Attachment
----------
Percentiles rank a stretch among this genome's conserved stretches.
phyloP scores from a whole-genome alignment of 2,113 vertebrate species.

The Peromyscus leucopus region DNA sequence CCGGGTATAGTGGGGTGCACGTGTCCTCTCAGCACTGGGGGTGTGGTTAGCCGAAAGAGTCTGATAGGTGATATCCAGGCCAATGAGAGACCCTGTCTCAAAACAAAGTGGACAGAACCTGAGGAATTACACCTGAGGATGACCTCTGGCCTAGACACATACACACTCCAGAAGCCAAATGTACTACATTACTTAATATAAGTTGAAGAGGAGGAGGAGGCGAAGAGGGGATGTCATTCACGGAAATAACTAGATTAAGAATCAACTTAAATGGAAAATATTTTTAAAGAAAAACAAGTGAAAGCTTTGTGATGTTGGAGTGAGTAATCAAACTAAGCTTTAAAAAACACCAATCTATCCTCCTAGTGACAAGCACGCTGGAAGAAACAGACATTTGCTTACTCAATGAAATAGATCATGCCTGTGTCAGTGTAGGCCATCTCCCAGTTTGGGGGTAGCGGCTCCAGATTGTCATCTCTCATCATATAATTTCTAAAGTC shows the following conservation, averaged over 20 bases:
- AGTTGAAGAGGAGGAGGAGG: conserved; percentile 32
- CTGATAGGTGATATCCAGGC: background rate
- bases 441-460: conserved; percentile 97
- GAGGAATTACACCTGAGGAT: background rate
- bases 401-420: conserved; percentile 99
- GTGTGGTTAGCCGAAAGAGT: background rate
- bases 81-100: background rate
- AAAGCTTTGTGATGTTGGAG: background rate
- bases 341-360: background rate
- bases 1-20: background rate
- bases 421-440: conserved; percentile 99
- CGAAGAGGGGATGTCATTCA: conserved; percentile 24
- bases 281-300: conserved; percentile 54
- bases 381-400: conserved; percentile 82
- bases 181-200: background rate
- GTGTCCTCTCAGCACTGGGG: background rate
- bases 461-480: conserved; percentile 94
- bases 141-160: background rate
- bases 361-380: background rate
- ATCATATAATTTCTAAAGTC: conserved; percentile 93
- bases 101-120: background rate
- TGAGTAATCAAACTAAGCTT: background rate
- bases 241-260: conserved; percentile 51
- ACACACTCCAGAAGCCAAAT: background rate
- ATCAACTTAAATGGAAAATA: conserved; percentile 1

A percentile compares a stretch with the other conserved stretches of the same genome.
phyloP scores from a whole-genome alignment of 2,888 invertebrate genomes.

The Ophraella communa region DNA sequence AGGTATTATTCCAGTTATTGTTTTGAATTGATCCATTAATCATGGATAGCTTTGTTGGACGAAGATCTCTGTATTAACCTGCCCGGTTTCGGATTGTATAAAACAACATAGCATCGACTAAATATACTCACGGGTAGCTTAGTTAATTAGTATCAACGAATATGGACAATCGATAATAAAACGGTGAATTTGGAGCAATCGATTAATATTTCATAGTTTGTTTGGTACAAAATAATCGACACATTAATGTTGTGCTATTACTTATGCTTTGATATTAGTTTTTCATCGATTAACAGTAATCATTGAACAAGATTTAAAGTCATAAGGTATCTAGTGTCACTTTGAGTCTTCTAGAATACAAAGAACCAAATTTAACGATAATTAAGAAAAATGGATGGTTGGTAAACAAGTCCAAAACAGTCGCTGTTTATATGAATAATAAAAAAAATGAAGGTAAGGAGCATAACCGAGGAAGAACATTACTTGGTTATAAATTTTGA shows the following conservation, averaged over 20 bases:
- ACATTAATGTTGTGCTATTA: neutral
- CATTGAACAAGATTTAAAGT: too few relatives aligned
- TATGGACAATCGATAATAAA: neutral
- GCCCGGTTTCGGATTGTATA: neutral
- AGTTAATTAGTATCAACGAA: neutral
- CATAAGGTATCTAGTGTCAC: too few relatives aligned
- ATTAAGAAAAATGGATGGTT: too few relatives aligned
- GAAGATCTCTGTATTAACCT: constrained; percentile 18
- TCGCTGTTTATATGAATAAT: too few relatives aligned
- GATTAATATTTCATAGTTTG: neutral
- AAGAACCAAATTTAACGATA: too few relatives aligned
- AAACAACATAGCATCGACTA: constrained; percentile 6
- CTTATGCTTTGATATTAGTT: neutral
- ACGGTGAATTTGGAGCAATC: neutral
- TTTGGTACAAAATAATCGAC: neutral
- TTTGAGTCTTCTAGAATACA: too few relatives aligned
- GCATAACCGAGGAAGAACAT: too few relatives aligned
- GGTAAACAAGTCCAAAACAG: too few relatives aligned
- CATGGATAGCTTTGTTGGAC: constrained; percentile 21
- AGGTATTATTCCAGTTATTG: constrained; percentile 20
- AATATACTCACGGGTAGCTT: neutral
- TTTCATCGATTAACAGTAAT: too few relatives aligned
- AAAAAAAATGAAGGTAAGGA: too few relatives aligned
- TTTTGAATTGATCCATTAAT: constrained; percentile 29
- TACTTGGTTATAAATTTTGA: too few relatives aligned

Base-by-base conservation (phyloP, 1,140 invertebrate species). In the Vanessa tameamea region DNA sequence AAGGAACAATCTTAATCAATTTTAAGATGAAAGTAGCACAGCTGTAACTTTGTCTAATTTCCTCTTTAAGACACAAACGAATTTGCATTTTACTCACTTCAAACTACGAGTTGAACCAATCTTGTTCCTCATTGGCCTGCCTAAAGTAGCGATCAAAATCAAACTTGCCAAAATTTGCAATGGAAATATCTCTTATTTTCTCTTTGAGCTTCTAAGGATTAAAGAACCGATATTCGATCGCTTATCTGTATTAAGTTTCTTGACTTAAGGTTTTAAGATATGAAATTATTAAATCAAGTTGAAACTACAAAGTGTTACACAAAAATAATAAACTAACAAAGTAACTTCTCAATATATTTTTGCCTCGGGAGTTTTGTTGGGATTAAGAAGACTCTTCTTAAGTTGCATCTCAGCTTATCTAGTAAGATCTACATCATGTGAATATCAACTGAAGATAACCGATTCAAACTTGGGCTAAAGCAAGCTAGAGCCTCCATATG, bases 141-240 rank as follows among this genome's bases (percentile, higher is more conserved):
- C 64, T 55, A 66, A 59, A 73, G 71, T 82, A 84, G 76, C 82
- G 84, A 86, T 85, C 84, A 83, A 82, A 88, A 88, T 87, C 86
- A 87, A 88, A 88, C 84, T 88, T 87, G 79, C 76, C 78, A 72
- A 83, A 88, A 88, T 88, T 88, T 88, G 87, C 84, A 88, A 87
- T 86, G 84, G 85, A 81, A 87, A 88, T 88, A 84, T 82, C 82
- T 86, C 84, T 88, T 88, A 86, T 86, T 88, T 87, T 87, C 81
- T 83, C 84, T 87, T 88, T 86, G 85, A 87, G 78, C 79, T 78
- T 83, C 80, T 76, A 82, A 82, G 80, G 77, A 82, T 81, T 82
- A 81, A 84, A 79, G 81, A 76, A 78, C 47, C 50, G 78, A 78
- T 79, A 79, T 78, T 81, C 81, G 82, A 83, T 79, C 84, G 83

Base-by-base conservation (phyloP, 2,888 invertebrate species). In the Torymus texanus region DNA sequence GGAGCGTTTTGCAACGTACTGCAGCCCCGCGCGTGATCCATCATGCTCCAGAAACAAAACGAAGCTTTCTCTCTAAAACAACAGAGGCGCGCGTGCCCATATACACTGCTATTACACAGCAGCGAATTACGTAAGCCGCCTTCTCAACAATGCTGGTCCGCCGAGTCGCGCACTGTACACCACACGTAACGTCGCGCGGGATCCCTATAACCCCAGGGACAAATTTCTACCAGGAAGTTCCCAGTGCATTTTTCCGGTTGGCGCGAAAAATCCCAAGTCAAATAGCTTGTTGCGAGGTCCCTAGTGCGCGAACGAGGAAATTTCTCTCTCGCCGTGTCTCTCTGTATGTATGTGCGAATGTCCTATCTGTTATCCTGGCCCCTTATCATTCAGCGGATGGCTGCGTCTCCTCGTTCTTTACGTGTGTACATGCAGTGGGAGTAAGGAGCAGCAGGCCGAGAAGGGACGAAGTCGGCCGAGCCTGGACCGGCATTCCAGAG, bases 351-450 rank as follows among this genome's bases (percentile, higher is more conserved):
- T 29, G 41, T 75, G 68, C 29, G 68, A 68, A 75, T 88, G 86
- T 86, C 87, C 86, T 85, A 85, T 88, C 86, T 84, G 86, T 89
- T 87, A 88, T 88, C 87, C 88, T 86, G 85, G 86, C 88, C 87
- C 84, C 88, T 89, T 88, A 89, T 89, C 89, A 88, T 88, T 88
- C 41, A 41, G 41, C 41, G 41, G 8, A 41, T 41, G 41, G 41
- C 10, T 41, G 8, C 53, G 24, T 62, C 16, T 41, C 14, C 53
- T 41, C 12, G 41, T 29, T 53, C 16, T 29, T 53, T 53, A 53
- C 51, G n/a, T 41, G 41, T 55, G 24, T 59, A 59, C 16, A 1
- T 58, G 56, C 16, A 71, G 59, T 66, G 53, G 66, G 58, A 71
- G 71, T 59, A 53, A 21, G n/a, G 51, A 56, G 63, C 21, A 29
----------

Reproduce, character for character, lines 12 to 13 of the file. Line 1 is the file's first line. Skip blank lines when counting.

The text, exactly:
- bases 341-360: background rate
- bases 1-20: background rate